Contractors who regularly work with hazardous materials typically require a specialized coverage form. Standard insurance carriers either don’t want to write or aren’t equipped to properly write coverage for environmental exposures. That’s where surplus lines carriers enter the arena, offering combined forms including Commercial General Liability (CGL), Contractors Pollution Liability (CPL) and Professional Liability (PL). For the purpose of this discussion, we’ll focus on the CGL/CPL.
Because the CGL form excludes pollution liability, it’s important for environmental contractors to purchase both CGL and CPL. There are advantages to buying a combined policy form. Many carriers offer package credits for binding more than one line of coverage and a combined form also eliminates or lessens the chance there will be a gap in coverage. If there is a gray area, the carrier will determine whether it’s a CGL or CPL claim but if there are two carriers involved, claims handling becomes more complicated. Writing multiple lines with one carrier also helps retain the account at renewal and helps develop loyalty with the carrier.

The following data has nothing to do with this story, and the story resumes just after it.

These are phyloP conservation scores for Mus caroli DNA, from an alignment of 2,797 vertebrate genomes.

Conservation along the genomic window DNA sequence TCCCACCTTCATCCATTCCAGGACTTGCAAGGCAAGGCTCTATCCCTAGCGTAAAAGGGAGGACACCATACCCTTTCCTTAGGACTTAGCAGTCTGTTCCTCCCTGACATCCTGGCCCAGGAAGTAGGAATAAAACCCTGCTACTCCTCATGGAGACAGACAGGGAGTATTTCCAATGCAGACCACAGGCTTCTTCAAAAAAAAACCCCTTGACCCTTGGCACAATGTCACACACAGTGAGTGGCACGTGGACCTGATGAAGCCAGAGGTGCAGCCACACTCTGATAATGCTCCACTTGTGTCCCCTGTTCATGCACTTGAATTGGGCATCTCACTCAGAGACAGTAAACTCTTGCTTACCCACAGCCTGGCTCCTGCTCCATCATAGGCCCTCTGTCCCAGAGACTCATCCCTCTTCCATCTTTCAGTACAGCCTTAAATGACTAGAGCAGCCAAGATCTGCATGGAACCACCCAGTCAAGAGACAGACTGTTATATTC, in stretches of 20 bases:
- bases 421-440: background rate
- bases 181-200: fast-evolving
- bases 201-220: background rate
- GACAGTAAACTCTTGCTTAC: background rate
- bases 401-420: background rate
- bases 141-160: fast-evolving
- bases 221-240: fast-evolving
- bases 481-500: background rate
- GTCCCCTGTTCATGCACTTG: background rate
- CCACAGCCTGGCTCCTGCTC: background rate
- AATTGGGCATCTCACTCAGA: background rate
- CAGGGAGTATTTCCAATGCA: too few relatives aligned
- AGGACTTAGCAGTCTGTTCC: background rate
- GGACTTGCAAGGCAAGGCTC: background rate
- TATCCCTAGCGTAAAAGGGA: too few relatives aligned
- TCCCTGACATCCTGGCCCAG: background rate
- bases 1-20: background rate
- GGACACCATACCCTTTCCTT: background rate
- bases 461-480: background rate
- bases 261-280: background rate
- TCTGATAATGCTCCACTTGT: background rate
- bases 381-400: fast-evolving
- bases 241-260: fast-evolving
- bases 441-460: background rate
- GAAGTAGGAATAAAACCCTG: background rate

For many carriers, the determining factor as to whether an account has enough “environmental” exposure is integral. Most carriers require a minimum of 25-50% environmental operations before they’ll consider offering a combined policy form. Contracting operations that fit this category include but are not limited to:
- Asbestos abatement
- Soil/Groundwater Remediation
- Lead Abatement
- Tank Contractors
- Mold Abatement